Have you ever heard the term “Gyaru”? I believe that you have. However not that many people actually know what does it stand for.
Gyaru is the Japanese translation of the English word “Gal” , originated from a 1920s brand of jeans, called “gurls”.
In Japan, this term has been picked up by fashion industry to describe a particular Japanese street fashion. Gyaru fashion is typically characterized by having heavily bleached or dyed hair (mostly shades from dark brown to blonde), highly decorated nails, and dramatic makeup.
There are several subcategories of gyaru, but I would like to focus mainly on three of them – the most interesting and shocking at the same time.
Let’s begin with Ganguro style, which was really popular in the late 1990s, and early 2000s. For a better understanding of the main idea of Ganguro, it’s important to be familiar with the social context, thanks to which this style has been evolved.
Japan is known as a very traditional and conservative country, where being an individualist is not really appreciated. Ganguro, which is characterized by dyed hair, tanned skin, and a heavy use of makeup is in some way, “a direct opposition to both traditional conceptions of Japanese school children and Japanese women as meek, obedient, and undistracting, as well as in direct opposition to traditional Japanese ideals of beauty”. We can say, that Ganguro is not only a fashion trend but also a lifestyle and the way to find their own place in the society.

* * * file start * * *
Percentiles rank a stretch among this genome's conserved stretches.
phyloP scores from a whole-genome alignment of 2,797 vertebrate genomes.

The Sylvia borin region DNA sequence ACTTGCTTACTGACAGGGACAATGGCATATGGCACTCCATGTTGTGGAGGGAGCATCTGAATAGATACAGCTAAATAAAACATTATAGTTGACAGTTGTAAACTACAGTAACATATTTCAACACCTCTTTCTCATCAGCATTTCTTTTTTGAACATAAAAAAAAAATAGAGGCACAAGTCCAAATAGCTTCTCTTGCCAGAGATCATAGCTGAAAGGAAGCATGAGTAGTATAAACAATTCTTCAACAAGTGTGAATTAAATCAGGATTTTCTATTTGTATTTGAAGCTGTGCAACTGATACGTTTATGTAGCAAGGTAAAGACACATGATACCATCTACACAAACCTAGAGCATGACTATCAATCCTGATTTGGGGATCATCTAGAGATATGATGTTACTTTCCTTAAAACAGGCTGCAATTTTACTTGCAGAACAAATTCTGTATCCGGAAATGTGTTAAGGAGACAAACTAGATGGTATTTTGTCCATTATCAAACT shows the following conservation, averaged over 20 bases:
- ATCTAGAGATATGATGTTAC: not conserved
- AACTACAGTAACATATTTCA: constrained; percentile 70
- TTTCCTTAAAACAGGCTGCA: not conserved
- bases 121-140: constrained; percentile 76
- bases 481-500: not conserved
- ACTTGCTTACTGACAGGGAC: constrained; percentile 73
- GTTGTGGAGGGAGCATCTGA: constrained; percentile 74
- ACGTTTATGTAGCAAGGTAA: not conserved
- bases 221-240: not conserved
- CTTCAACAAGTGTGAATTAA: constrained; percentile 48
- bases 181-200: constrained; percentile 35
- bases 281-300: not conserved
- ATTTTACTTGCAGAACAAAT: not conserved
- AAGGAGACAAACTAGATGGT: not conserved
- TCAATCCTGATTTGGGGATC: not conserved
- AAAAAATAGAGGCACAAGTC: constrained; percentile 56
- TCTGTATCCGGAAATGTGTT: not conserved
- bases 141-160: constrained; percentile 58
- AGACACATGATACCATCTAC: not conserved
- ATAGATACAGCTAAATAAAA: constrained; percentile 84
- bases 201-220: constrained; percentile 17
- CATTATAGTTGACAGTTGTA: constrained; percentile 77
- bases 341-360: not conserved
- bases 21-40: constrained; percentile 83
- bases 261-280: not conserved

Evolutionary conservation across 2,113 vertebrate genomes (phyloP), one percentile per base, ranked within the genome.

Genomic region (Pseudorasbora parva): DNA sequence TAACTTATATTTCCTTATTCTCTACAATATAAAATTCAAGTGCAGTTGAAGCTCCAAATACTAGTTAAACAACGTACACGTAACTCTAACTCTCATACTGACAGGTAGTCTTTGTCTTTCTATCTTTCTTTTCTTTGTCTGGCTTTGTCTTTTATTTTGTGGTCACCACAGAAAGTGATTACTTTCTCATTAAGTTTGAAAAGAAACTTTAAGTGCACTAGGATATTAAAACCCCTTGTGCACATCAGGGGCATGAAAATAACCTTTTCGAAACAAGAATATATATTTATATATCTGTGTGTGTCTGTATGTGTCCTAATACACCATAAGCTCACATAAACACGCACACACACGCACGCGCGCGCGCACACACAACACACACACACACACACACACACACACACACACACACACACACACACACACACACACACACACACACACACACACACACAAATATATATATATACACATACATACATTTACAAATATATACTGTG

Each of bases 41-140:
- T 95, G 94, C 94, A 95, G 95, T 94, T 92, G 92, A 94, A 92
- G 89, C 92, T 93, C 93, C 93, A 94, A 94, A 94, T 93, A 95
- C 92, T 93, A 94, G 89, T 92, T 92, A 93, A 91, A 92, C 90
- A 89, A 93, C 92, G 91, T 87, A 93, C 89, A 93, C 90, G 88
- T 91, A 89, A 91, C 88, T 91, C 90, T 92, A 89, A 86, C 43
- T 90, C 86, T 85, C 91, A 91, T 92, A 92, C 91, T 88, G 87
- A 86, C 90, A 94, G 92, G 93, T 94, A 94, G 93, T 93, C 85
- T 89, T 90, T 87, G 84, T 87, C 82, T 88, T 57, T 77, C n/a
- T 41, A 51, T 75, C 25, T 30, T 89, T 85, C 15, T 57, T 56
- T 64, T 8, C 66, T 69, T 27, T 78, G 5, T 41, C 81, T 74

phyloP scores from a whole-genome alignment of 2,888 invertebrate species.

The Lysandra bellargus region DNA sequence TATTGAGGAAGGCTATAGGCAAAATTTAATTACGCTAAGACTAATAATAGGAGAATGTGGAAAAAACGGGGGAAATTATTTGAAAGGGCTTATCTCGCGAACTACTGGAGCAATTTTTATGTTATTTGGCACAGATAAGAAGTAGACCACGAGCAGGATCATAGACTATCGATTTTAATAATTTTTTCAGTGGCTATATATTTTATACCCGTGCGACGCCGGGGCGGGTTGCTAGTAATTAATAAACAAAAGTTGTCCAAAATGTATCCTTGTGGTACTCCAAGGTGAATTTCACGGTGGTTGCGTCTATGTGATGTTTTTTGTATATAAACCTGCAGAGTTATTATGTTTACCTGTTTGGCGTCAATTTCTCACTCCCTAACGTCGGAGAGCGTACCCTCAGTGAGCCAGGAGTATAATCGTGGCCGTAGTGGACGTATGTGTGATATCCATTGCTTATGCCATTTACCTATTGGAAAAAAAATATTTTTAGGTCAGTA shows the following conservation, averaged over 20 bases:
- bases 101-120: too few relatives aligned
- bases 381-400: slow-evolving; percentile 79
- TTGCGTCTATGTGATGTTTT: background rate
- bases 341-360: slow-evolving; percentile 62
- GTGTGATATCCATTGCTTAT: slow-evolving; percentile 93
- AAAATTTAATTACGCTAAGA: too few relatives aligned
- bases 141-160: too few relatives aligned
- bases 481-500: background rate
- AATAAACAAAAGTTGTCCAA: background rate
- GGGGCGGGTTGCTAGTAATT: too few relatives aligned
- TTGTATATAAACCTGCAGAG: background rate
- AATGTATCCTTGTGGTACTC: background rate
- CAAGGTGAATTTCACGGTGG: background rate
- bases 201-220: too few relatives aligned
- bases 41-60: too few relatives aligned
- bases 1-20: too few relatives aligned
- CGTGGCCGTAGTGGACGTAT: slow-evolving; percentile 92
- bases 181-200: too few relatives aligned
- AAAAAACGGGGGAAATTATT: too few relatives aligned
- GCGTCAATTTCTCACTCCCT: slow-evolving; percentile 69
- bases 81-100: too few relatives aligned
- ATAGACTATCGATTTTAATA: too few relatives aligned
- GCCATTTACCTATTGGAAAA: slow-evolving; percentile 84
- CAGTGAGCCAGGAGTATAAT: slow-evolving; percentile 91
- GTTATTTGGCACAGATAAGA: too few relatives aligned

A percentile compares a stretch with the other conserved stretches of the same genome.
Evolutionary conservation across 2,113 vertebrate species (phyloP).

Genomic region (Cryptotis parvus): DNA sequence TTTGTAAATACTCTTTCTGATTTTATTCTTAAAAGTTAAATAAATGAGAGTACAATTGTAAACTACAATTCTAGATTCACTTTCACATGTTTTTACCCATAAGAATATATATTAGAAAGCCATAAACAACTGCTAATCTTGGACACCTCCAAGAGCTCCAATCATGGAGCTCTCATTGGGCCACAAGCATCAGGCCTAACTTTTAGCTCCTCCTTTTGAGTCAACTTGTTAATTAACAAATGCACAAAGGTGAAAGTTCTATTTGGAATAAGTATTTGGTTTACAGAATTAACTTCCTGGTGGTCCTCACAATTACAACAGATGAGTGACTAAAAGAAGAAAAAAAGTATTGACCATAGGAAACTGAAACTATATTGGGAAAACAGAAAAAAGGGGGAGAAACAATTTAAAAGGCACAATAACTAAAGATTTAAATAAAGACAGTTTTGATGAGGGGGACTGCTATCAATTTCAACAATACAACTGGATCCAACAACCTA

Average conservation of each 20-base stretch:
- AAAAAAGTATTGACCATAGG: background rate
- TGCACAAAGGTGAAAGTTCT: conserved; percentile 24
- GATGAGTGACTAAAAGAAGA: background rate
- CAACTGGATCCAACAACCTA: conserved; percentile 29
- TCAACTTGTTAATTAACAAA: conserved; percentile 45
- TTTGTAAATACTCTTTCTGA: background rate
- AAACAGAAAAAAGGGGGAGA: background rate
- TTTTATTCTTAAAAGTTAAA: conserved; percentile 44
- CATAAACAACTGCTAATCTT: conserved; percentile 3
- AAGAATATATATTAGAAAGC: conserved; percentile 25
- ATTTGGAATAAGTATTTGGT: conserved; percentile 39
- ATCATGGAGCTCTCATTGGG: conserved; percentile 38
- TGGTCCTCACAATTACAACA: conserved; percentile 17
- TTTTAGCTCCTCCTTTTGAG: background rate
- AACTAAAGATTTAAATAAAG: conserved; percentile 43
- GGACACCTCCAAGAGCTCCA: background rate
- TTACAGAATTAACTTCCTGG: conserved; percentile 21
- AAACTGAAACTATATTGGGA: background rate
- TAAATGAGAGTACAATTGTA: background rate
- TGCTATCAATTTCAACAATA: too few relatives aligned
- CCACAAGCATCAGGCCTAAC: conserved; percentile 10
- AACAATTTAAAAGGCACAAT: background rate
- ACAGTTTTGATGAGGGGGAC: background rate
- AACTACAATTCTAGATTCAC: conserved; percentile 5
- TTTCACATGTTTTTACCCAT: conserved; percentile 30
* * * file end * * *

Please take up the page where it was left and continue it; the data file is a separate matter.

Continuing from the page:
Second style – Hime Gyaru is one of the most charming but on the other hand, the most expensive style of dresses of all categories. As I mentioned in my previous post, the primary inspiration of clothing is Rococo era. Hime is a modern version of princess, and her wardrobe is dominated by: dresses or skirts in pink or other pastels with lots of laces and bows. Accessories are an inseparable part of their costume, especially large bow clips with pearls, bonnets, brooches, and lace parasols.
The last one is style Decora, which basically means to dress up decoratively. Japanese girls wear the most simple clothes but they decorate them as much as possible. Inseparable parts of the outfit are bows, ribbons, colorful stockings also small toys hanging around their bodies.
So my dear readers, are you planning to visit Japan anytime soon?
Maybe for some shopping?